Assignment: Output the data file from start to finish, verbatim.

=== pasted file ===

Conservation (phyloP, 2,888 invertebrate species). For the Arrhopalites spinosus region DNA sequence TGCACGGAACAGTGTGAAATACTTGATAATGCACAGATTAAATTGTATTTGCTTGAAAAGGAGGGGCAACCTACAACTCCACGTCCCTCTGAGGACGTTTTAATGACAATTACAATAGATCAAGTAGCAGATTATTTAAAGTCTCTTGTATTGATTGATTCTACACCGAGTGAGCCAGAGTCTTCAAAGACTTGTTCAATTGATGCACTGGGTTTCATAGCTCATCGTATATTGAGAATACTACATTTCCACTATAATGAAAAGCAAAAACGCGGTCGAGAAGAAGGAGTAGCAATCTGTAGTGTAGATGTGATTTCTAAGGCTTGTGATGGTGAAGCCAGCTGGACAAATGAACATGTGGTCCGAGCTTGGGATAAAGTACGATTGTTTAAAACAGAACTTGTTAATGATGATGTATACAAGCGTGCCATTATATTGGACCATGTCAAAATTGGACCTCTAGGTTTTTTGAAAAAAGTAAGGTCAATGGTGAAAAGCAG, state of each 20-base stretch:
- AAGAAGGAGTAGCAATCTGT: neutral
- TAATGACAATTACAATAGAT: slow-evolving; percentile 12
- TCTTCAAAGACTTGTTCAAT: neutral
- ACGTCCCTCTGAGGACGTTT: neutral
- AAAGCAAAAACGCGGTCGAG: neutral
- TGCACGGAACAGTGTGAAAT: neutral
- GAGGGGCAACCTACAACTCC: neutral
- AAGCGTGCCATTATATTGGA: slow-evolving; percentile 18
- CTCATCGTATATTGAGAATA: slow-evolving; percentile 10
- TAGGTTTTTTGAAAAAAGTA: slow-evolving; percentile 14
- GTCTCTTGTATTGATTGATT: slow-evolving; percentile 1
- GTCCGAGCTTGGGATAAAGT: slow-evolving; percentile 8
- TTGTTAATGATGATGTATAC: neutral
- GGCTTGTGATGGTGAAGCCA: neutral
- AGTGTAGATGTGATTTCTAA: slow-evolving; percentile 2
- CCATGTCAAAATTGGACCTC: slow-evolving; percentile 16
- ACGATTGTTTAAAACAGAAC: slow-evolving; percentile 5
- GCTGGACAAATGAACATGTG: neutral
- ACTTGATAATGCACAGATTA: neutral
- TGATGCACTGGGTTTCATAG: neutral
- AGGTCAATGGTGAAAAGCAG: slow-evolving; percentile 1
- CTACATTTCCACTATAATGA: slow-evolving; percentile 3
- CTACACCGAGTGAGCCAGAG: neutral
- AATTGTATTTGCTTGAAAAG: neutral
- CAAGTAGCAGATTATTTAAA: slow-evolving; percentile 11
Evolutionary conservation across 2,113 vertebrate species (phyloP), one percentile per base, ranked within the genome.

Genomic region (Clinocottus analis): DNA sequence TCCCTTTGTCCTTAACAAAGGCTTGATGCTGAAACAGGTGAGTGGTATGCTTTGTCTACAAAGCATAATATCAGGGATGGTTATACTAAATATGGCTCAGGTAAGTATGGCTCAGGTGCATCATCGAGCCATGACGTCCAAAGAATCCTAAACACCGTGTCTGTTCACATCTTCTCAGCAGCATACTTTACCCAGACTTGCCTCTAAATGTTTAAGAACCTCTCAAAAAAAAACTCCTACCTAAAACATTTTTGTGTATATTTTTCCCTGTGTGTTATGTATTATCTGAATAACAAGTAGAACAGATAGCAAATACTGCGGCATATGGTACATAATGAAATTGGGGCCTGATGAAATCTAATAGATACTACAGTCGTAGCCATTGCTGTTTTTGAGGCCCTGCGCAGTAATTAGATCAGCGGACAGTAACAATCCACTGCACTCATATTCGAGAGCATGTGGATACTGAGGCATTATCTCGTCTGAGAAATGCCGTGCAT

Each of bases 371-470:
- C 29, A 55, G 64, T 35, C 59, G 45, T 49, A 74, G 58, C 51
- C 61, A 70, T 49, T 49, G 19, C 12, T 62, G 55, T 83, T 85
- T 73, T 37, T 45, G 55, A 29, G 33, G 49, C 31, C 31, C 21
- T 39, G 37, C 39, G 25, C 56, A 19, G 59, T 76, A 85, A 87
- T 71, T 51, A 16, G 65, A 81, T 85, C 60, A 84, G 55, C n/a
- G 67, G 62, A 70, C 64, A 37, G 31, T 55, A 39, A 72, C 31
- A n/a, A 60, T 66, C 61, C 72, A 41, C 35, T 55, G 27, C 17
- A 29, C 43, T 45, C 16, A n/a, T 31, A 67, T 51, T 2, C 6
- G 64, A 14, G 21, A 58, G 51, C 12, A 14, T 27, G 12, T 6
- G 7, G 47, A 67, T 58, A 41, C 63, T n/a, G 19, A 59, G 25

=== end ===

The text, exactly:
Conservation (phyloP, 2,888 invertebrate species). For the Arrhopalites spinosus region DNA sequence TGCACGGAACAGTGTGAAATACTTGATAATGCACAGATTAAATTGTATTTGCTTGAAAAGGAGGGGCAACCTACAACTCCACGTCCCTCTGAGGACGTTTTAATGACAATTACAATAGATCAAGTAGCAGATTATTTAAAGTCTCTTGTATTGATTGATTCTACACCGAGTGAGCCAGAGTCTTCAAAGACTTGTTCAATTGATGCACTGGGTTTCATAGCTCATCGTATATTGAGAATACTACATTTCCACTATAATGAAAAGCAAAAACGCGGTCGAGAAGAAGGAGTAGCAATCTGTAGTGTAGATGTGATTTCTAAGGCTTGTGATGGTGAAGCCAGCTGGACAAATGAACATGTGGTCCGAGCTTGGGATAAAGTACGATTGTTTAAAACAGAACTTGTTAATGATGATGTATACAAGCGTGCCATTATATTGGACCATGTCAAAATTGGACCTCTAGGTTTTTTGAAAAAAGTAAGGTCAATGGTGAAAAGCAG, state of each 20-base stretch:
- AAGAAGGAGTAGCAATCTGT: neutral
- TAATGACAATTACAATAGAT: slow-evolving; percentile 12
- TCTTCAAAGACTTGTTCAAT: neutral
- ACGTCCCTCTGAGGACGTTT: neutral
- AAAGCAAAAACGCGGTCGAG: neutral
- TGCACGGAACAGTGTGAAAT: neutral
- GAGGGGCAACCTACAACTCC: neutral
- AAGCGTGCCATTATATTGGA: slow-evolving; percentile 18
- CTCATCGTATATTGAGAATA: slow-evolving; percentile 10
- TAGGTTTTTTGAAAAAAGTA: slow-evolving; percentile 14
- GTCTCTTGTATTGATTGATT: slow-evolving; percentile 1
- GTCCGAGCTTGGGATAAAGT: slow-evolving; percentile 8
- TTGTTAATGATGATGTATAC: neutral
- GGCTTGTGATGGTGAAGCCA: neutral
- AGTGTAGATGTGATTTCTAA: slow-evolving; percentile 2
- CCATGTCAAAATTGGACCTC: slow-evolving; percentile 16
- ACGATTGTTTAAAACAGAAC: slow-evolving; percentile 5
- GCTGGACAAATGAACATGTG: neutral
- ACTTGATAATGCACAGATTA: neutral
- TGATGCACTGGGTTTCATAG: neutral
- AGGTCAATGGTGAAAAGCAG: slow-evolving; percentile 1
- CTACATTTCCACTATAATGA: slow-evolving; percentile 3
- CTACACCGAGTGAGCCAGAG: neutral
- AATTGTATTTGCTTGAAAAG: neutral
- CAAGTAGCAGATTATTTAAA: slow-evolving; percentile 11
Evolutionary conservation across 2,113 vertebrate species (phyloP), one percentile per base, ranked within the genome.

Genomic region (Clinocottus analis): DNA sequence TCCCTTTGTCCTTAACAAAGGCTTGATGCTGAAACAGGTGAGTGGTATGCTTTGTCTACAAAGCATAATATCAGGGATGGTTATACTAAATATGGCTCAGGTAAGTATGGCTCAGGTGCATCATCGAGCCATGACGTCCAAAGAATCCTAAACACCGTGTCTGTTCACATCTTCTCAGCAGCATACTTTACCCAGACTTGCCTCTAAATGTTTAAGAACCTCTCAAAAAAAAACTCCTACCTAAAACATTTTTGTGTATATTTTTCCCTGTGTGTTATGTATTATCTGAATAACAAGTAGAACAGATAGCAAATACTGCGGCATATGGTACATAATGAAATTGGGGCCTGATGAAATCTAATAGATACTACAGTCGTAGCCATTGCTGTTTTTGAGGCCCTGCGCAGTAATTAGATCAGCGGACAGTAACAATCCACTGCACTCATATTCGAGAGCATGTGGATACTGAGGCATTATCTCGTCTGAGAAATGCCGTGCAT

Each of bases 371-470:
- C 29, A 55, G 64, T 35, C 59, G 45, T 49, A 74, G 58, C 51
- C 61, A 70, T 49, T 49, G 19, C 12, T 62, G 55, T 83, T 85
- T 73, T 37, T 45, G 55, A 29, G 33, G 49, C 31, C 31, C 21
- T 39, G 37, C 39, G 25, C 56, A 19, G 59, T 76, A 85, A 87
- T 71, T 51, A 16, G 65, A 81, T 85, C 60, A 84, G 55, C n/a
- G 67, G 62, A 70, C 64, A 37, G 31, T 55, A 39, A 72, C 31
- A n/a, A 60, T 66, C 61, C 72, A 41, C 35, T 55, G 27, C 17
- A 29, C 43, T 45, C 16, A n/a, T 31, A 67, T 51, T 2, C 6
- G 64, A 14, G 21, A 58, G 51, C 12, A 14, T 27, G 12, T 6
- G 7, G 47, A 67, T 58, A 41, C 63, T n/a, G 19, A 59, G 25